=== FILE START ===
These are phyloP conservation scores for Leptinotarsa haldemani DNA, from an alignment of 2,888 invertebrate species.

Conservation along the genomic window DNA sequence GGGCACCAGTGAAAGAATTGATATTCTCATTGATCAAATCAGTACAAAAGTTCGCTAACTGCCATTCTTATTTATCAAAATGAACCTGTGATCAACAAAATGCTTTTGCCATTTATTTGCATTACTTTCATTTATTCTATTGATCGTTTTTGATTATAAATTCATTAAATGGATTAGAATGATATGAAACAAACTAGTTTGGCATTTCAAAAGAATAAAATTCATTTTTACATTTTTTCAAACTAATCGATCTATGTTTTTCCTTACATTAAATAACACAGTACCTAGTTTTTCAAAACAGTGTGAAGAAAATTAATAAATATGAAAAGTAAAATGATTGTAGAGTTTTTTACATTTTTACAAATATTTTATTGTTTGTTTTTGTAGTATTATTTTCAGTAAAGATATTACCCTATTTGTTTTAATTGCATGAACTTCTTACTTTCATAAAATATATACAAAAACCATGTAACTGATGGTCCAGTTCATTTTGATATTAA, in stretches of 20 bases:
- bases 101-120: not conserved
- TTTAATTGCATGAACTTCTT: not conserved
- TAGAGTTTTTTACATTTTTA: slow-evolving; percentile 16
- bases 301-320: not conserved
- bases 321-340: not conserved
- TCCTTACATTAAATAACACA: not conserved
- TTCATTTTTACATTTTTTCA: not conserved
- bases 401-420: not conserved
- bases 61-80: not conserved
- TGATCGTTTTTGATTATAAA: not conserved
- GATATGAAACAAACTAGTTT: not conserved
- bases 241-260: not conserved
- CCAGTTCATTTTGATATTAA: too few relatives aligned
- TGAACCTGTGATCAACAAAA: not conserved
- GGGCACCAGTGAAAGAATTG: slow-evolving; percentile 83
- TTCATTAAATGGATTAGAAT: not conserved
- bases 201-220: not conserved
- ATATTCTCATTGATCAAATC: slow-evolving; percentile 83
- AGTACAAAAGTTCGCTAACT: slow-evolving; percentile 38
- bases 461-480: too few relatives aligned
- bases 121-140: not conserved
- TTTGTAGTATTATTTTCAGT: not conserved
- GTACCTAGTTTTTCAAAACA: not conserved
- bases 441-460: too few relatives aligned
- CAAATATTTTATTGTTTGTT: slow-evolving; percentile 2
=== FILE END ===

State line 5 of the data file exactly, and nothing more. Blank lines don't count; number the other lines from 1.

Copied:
- TAGAGTTTTTTACATTTTTA: slow-evolving; percentile 16